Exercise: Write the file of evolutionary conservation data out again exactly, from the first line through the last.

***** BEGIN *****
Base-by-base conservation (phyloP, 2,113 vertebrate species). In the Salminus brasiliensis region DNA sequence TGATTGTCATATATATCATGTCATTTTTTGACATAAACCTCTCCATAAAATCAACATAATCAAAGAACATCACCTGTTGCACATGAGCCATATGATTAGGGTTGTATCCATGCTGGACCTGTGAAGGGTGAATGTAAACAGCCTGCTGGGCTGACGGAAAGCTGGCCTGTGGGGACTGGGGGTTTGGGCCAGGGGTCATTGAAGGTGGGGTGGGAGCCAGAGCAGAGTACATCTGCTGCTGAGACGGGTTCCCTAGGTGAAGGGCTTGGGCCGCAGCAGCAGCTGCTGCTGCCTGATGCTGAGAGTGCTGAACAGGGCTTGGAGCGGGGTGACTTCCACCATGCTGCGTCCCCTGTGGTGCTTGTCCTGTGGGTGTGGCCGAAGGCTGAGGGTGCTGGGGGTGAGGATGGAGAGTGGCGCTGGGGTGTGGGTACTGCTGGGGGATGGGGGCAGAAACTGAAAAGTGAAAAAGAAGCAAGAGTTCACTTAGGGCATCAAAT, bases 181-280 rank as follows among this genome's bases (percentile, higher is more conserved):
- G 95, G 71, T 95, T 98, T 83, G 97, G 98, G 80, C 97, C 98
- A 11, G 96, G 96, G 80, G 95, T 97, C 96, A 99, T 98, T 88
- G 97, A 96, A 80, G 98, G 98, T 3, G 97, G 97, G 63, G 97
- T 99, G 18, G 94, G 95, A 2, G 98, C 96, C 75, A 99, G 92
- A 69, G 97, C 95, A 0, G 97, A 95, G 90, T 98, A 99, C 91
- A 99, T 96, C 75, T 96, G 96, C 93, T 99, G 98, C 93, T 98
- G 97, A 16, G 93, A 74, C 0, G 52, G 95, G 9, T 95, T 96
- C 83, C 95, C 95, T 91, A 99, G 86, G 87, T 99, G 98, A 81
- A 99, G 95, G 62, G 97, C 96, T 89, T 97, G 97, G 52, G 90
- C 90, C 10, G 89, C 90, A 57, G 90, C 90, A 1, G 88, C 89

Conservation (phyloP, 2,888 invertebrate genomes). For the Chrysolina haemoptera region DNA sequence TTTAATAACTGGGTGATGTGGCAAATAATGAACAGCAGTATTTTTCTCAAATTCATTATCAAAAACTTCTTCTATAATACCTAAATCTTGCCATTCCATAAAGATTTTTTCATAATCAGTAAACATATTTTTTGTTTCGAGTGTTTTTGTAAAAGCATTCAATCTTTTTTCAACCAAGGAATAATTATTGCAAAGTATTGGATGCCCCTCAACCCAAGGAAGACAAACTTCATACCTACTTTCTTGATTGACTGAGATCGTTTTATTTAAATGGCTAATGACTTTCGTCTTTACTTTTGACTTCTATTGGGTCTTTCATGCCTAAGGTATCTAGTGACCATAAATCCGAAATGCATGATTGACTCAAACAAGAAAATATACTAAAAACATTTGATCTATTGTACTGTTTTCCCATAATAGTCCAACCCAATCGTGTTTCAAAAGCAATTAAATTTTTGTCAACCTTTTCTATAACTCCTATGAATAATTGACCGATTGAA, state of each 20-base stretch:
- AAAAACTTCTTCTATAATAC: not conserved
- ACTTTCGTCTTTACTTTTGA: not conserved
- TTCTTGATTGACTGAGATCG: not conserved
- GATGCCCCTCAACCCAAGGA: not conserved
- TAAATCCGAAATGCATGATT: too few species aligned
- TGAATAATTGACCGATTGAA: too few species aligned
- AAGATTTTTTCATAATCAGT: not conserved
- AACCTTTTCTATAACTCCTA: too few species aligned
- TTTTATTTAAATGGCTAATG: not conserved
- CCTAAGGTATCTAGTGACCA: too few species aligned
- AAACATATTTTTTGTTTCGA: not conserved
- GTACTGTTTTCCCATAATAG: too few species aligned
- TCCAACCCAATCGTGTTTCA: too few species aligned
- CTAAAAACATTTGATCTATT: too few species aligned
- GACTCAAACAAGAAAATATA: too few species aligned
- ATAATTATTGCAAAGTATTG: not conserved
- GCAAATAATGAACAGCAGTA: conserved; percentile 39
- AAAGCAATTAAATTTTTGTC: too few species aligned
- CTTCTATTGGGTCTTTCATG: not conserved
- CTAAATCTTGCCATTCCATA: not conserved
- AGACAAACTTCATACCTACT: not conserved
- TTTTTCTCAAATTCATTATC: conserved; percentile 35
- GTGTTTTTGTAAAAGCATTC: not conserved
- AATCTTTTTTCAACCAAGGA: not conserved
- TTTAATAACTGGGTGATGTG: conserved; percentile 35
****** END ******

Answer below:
Base-by-base conservation (phyloP, 2,113 vertebrate species). In the Salminus brasiliensis region DNA sequence TGATTGTCATATATATCATGTCATTTTTTGACATAAACCTCTCCATAAAATCAACATAATCAAAGAACATCACCTGTTGCACATGAGCCATATGATTAGGGTTGTATCCATGCTGGACCTGTGAAGGGTGAATGTAAACAGCCTGCTGGGCTGACGGAAAGCTGGCCTGTGGGGACTGGGGGTTTGGGCCAGGGGTCATTGAAGGTGGGGTGGGAGCCAGAGCAGAGTACATCTGCTGCTGAGACGGGTTCCCTAGGTGAAGGGCTTGGGCCGCAGCAGCAGCTGCTGCTGCCTGATGCTGAGAGTGCTGAACAGGGCTTGGAGCGGGGTGACTTCCACCATGCTGCGTCCCCTGTGGTGCTTGTCCTGTGGGTGTGGCCGAAGGCTGAGGGTGCTGGGGGTGAGGATGGAGAGTGGCGCTGGGGTGTGGGTACTGCTGGGGGATGGGGGCAGAAACTGAAAAGTGAAAAAGAAGCAAGAGTTCACTTAGGGCATCAAAT, bases 181-280 rank as follows among this genome's bases (percentile, higher is more conserved):
- G 95, G 71, T 95, T 98, T 83, G 97, G 98, G 80, C 97, C 98
- A 11, G 96, G 96, G 80, G 95, T 97, C 96, A 99, T 98, T 88
- G 97, A 96, A 80, G 98, G 98, T 3, G 97, G 97, G 63, G 97
- T 99, G 18, G 94, G 95, A 2, G 98, C 96, C 75, A 99, G 92
- A 69, G 97, C 95, A 0, G 97, A 95, G 90, T 98, A 99, C 91
- A 99, T 96, C 75, T 96, G 96, C 93, T 99, G 98, C 93, T 98
- G 97, A 16, G 93, A 74, C 0, G 52, G 95, G 9, T 95, T 96
- C 83, C 95, C 95, T 91, A 99, G 86, G 87, T 99, G 98, A 81
- A 99, G 95, G 62, G 97, C 96, T 89, T 97, G 97, G 52, G 90
- C 90, C 10, G 89, C 90, A 57, G 90, C 90, A 1, G 88, C 89

Conservation (phyloP, 2,888 invertebrate genomes). For the Chrysolina haemoptera region DNA sequence TTTAATAACTGGGTGATGTGGCAAATAATGAACAGCAGTATTTTTCTCAAATTCATTATCAAAAACTTCTTCTATAATACCTAAATCTTGCCATTCCATAAAGATTTTTTCATAATCAGTAAACATATTTTTTGTTTCGAGTGTTTTTGTAAAAGCATTCAATCTTTTTTCAACCAAGGAATAATTATTGCAAAGTATTGGATGCCCCTCAACCCAAGGAAGACAAACTTCATACCTACTTTCTTGATTGACTGAGATCGTTTTATTTAAATGGCTAATGACTTTCGTCTTTACTTTTGACTTCTATTGGGTCTTTCATGCCTAAGGTATCTAGTGACCATAAATCCGAAATGCATGATTGACTCAAACAAGAAAATATACTAAAAACATTTGATCTATTGTACTGTTTTCCCATAATAGTCCAACCCAATCGTGTTTCAAAAGCAATTAAATTTTTGTCAACCTTTTCTATAACTCCTATGAATAATTGACCGATTGAA, state of each 20-base stretch:
- AAAAACTTCTTCTATAATAC: not conserved
- ACTTTCGTCTTTACTTTTGA: not conserved
- TTCTTGATTGACTGAGATCG: not conserved
- GATGCCCCTCAACCCAAGGA: not conserved
- TAAATCCGAAATGCATGATT: too few species aligned
- TGAATAATTGACCGATTGAA: too few species aligned
- AAGATTTTTTCATAATCAGT: not conserved
- AACCTTTTCTATAACTCCTA: too few species aligned
- TTTTATTTAAATGGCTAATG: not conserved
- CCTAAGGTATCTAGTGACCA: too few species aligned
- AAACATATTTTTTGTTTCGA: not conserved
- GTACTGTTTTCCCATAATAG: too few species aligned
- TCCAACCCAATCGTGTTTCA: too few species aligned
- CTAAAAACATTTGATCTATT: too few species aligned
- GACTCAAACAAGAAAATATA: too few species aligned
- ATAATTATTGCAAAGTATTG: not conserved
- GCAAATAATGAACAGCAGTA: conserved; percentile 39
- AAAGCAATTAAATTTTTGTC: too few species aligned
- CTTCTATTGGGTCTTTCATG: not conserved
- CTAAATCTTGCCATTCCATA: not conserved
- AGACAAACTTCATACCTACT: not conserved
- TTTTTCTCAAATTCATTATC: conserved; percentile 35
- GTGTTTTTGTAAAAGCATTC: not conserved
- AATCTTTTTTCAACCAAGGA: not conserved
- TTTAATAACTGGGTGATGTG: conserved; percentile 35